That show makes me ill.
I didn't see the same episode Hazzard saw, but then, I didn't have to: You can look at pretty much any pile of gorilla crap to know what all the others are going to look like.
In my case, I saw a fifteen-year-old boy make a grand, bejewelled entrance to his parentally-sponsored $300k birthday party ... on a camel. And make his exit in a still-showroom-glazed Benz (apparently it'd be his when he became old enough to drive). In between those two things, well, he watched from a gold throne as his "friends" danced around him in some huge club.
Following that, I saw another episode wherein a young girl (with pretty much every other sentence) demanded that her parents purchase her "only the best of everything." This would include, but not be limited to, a Porsche or BMW convertible from the showroom for her birthday. Brand was no matter; she just wanted something to "make everybody else jealous" and show everyone "how rich I am." Mommy and Daddy, of course, acquiesced at every turn. Interestingly, she also wanted to make the entrance to her party wearing a snake around her shoulders. The last bit I saw — the last bit I could stand, really — was Ms. Thang trying on a particularly large python for size.
At that moment, I can only admit that I was heartbroken — not that the whole situation was so untenably ridiculous, which it was, but that network TV surely could not allow such a pathetic excuse for a human being to be painfully erased from the gene pool (Darwin Awards, where are you?) by a really, really hungry snake.
We all can dream, can't we?
Look, I'm not interested in how much cashflow these people have. I don't care that they can walk into a car showroom and only half-blink at price tags in excess of eighty thousand bucks. I'm also not interested in watching folks scale new heights of self-centeredness in some all-important quest for excess and ego-orgasm. And that's what this show is all about. And I'm damn sure not interested in watching glossed-up teenagers prance around like the world owes them their every whim. As best I could tell, the world owes these kids little more than breathable air. To be honest, I'm not entirely sure it owes them that.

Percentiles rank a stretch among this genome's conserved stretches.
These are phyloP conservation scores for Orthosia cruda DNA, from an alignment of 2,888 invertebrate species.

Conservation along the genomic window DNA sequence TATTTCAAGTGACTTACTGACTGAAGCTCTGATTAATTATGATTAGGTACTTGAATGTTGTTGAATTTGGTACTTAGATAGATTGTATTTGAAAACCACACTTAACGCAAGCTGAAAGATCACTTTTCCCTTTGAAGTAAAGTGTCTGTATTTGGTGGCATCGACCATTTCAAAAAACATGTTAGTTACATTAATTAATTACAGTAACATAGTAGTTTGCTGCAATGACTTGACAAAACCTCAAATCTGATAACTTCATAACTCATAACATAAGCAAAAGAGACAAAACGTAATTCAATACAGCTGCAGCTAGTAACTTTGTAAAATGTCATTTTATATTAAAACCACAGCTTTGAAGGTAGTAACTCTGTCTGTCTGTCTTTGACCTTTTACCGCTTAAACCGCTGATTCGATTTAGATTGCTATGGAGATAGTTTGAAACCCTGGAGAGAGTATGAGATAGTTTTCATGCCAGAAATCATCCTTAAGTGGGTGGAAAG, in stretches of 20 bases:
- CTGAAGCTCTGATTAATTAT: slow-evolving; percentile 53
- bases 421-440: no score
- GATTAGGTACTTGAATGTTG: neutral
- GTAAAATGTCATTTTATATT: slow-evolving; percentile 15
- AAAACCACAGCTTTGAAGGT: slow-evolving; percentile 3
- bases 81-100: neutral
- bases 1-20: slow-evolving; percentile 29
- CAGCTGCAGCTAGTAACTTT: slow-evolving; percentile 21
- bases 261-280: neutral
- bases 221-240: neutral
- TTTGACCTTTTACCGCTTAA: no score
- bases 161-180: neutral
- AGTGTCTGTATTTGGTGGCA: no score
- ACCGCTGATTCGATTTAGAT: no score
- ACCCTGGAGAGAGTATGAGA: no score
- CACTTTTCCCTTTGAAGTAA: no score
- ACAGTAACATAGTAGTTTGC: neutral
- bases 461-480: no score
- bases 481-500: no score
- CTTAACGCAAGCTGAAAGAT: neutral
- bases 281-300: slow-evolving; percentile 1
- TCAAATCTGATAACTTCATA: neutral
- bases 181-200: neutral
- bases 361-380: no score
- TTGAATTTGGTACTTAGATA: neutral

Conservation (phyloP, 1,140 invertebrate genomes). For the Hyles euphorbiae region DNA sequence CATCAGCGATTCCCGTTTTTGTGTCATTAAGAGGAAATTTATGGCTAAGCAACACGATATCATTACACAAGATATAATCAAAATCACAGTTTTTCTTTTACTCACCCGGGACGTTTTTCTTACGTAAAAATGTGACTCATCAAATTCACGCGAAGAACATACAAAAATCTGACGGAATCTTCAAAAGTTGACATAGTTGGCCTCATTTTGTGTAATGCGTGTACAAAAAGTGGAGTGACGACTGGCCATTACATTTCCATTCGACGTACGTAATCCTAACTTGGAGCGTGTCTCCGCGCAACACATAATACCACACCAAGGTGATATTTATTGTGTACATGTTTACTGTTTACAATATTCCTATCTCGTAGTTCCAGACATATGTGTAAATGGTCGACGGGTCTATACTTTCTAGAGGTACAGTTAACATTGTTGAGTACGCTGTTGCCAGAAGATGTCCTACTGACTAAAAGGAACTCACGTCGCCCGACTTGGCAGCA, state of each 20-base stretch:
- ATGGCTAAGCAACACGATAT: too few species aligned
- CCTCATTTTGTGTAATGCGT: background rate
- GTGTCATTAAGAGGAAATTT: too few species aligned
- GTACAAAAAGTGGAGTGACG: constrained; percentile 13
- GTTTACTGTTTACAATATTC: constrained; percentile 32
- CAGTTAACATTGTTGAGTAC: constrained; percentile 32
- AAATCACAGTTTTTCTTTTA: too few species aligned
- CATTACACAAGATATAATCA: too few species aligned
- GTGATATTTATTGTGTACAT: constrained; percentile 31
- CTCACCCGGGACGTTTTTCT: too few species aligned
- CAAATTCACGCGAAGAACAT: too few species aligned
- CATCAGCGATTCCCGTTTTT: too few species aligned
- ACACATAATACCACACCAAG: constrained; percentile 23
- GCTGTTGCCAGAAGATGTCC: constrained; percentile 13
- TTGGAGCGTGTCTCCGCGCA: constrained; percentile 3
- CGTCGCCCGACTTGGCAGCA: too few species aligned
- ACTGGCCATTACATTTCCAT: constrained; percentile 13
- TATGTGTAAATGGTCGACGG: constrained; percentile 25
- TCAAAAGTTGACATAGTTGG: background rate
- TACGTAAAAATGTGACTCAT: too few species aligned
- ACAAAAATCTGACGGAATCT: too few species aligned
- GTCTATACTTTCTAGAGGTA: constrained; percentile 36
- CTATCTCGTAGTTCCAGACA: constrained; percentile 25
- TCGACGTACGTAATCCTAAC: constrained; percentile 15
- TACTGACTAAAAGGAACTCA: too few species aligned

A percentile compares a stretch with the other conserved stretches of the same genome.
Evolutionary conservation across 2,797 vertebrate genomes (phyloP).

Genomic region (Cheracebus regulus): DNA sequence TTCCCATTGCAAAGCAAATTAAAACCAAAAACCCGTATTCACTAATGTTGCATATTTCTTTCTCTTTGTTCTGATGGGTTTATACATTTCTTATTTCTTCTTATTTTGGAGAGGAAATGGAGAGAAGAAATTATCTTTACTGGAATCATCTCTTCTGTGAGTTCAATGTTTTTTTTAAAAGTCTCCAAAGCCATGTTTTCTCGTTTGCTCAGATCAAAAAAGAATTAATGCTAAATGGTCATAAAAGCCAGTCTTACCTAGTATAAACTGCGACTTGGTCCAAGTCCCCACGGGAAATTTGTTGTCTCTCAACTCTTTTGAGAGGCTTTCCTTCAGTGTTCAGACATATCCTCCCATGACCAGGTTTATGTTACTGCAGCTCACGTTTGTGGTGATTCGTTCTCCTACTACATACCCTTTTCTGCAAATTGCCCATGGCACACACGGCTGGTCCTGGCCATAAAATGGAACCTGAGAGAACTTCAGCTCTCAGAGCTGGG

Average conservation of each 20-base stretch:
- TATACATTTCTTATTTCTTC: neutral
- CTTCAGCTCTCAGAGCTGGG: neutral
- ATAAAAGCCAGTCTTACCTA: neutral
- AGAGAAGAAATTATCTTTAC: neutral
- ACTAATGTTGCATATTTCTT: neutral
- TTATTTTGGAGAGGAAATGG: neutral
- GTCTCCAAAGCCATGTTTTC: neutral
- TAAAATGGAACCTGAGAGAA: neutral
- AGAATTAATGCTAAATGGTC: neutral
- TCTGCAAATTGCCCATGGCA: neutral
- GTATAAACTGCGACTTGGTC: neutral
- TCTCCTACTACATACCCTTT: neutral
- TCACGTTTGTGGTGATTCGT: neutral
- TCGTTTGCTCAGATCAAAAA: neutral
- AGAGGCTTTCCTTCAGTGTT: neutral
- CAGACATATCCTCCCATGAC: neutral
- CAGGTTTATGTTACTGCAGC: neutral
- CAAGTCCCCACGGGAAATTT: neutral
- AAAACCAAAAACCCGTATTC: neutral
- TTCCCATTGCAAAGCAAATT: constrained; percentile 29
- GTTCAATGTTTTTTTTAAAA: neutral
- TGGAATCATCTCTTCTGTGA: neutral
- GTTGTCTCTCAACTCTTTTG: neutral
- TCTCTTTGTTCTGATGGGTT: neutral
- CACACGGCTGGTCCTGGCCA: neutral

As a fairly pragmatic guy, I'd dearly love to see reality slap these kids (and their parents) across the face. Hard. But it probably never will, or at least not to the degree that would make me smile and show a thumbs-up. Fact is, these folks are insulated. They have their world, their money, and their boundaries. And I have mine.
Three hundred thousand dollars. For a party. A freaking teenager's party. A meaningless, ego-engorging party. All that waste, and whose soul was made genuinely better for it? Find me someone. Anyone.
As my wife points out: There are kids out there, great kids, well-mannered and polite and who, two days ago, knew going in that their only Christmas gifts were going to be a warm meal and maybe a smile from someone behind a buffet counter. Most of these kids probably didn't complain much. Here, as in everything else, it was all about expectations.
Some of us expect to have enough money to pay our bills. Others of us expect only to have something to eat tomorrow morning. Some of us cannot even expect that.
And then there are those of us who expect to be handed the keys to an $80,000 Porsche coupe the day we breach the 16-year-old mark. We haven't voted yet, or demonstrated much in the way of mature behavior or adult responsibility, and we damn sure haven't made a single positive, lasting impact on any human who resides outside our own silk-curtained bedroom. But we deserve The Best The World Has to Offer. We, after all, are fortunate.
I know this is the way the world is, and the way it has always been. The Haves have, the Have-Nots don't, and in the middle, there's just a really big mess ...
... of people watching the uber-Haves on MTV.